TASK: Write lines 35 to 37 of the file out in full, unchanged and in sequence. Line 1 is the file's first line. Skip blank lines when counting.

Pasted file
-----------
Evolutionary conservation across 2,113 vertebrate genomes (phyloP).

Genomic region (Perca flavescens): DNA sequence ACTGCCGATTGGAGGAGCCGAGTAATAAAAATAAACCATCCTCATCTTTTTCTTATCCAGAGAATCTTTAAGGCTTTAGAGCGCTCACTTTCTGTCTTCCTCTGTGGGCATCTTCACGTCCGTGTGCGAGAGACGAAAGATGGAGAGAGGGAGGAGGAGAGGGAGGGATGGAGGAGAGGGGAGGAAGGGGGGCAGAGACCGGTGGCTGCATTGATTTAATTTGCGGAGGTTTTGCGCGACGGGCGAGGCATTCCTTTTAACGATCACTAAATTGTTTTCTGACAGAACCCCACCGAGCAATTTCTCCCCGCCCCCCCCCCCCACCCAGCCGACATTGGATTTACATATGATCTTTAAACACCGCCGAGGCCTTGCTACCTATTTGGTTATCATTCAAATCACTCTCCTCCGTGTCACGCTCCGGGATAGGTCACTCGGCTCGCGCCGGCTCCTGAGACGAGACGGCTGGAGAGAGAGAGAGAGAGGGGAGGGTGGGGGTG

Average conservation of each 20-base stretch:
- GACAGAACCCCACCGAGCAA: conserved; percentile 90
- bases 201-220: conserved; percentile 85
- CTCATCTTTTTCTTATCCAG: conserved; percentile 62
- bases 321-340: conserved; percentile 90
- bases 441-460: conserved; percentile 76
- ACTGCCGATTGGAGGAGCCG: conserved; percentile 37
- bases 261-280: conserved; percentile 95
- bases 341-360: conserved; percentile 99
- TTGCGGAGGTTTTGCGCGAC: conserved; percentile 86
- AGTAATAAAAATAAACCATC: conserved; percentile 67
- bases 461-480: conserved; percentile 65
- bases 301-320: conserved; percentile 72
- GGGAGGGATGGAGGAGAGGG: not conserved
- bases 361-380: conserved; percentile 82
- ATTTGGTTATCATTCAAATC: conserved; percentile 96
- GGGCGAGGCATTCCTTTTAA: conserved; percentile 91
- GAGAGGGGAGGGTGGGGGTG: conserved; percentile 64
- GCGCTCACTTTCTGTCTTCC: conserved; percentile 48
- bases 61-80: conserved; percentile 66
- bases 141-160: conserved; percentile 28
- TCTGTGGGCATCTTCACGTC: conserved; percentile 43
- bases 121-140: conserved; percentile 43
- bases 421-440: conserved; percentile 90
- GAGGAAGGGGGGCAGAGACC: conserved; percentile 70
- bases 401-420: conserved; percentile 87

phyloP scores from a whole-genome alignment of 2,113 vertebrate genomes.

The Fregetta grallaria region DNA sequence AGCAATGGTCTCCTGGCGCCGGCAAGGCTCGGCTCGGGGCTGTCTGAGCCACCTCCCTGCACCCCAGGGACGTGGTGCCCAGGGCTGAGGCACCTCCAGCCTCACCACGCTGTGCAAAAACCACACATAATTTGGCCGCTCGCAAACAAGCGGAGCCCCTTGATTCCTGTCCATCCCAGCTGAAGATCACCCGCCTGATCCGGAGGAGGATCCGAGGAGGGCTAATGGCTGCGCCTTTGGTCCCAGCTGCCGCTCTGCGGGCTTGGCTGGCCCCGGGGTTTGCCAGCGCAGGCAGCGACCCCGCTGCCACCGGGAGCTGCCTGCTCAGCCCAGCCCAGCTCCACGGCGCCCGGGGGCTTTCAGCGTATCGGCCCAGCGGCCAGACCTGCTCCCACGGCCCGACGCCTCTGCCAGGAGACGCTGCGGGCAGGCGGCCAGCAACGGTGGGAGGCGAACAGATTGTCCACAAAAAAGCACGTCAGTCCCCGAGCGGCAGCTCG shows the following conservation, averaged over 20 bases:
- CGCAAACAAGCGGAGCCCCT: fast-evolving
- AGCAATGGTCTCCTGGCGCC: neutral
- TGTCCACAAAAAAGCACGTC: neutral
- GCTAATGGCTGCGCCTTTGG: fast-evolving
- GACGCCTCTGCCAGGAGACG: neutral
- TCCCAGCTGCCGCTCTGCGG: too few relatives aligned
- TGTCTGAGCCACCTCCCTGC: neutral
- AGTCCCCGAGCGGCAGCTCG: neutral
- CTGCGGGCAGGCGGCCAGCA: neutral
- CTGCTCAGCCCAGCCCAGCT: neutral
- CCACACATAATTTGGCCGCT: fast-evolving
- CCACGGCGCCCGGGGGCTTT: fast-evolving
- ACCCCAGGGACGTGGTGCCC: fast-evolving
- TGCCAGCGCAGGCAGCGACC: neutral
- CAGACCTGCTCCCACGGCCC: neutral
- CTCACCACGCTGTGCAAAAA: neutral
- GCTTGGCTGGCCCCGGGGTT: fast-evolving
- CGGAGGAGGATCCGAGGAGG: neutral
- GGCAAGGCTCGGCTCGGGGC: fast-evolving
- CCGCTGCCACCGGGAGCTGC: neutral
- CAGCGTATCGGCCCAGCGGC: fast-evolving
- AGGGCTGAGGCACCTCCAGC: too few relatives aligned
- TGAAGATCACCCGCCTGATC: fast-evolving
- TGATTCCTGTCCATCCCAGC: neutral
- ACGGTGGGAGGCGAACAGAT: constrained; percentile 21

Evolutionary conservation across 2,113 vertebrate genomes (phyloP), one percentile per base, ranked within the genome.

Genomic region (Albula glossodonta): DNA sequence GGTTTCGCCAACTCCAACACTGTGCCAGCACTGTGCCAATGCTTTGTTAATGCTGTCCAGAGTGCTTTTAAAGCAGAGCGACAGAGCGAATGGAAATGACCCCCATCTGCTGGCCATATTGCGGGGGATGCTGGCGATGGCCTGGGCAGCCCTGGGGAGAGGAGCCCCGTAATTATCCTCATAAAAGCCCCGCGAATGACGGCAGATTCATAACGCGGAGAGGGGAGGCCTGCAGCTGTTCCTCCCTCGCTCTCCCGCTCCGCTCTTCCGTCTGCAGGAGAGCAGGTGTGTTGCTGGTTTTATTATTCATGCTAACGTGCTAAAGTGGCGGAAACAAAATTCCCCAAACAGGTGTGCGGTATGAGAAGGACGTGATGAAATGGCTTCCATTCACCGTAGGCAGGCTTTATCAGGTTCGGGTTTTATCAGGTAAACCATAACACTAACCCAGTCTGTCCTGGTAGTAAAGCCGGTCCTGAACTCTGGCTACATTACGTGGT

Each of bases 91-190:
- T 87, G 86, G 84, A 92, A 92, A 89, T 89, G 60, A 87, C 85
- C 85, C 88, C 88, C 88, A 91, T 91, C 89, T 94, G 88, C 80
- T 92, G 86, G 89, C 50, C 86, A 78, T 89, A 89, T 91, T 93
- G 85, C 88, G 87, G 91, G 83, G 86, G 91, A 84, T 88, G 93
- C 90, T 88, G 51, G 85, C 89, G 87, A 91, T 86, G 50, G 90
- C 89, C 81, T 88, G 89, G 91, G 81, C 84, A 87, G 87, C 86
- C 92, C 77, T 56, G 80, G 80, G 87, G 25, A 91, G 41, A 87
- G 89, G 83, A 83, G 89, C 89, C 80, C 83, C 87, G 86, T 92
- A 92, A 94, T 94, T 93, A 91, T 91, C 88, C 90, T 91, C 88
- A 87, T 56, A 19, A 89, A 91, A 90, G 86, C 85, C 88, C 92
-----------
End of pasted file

- GACGCCTCTGCCAGGAGACG: neutral
- TCCCAGCTGCCGCTCTGCGG: too few relatives aligned
- TGTCTGAGCCACCTCCCTGC: neutral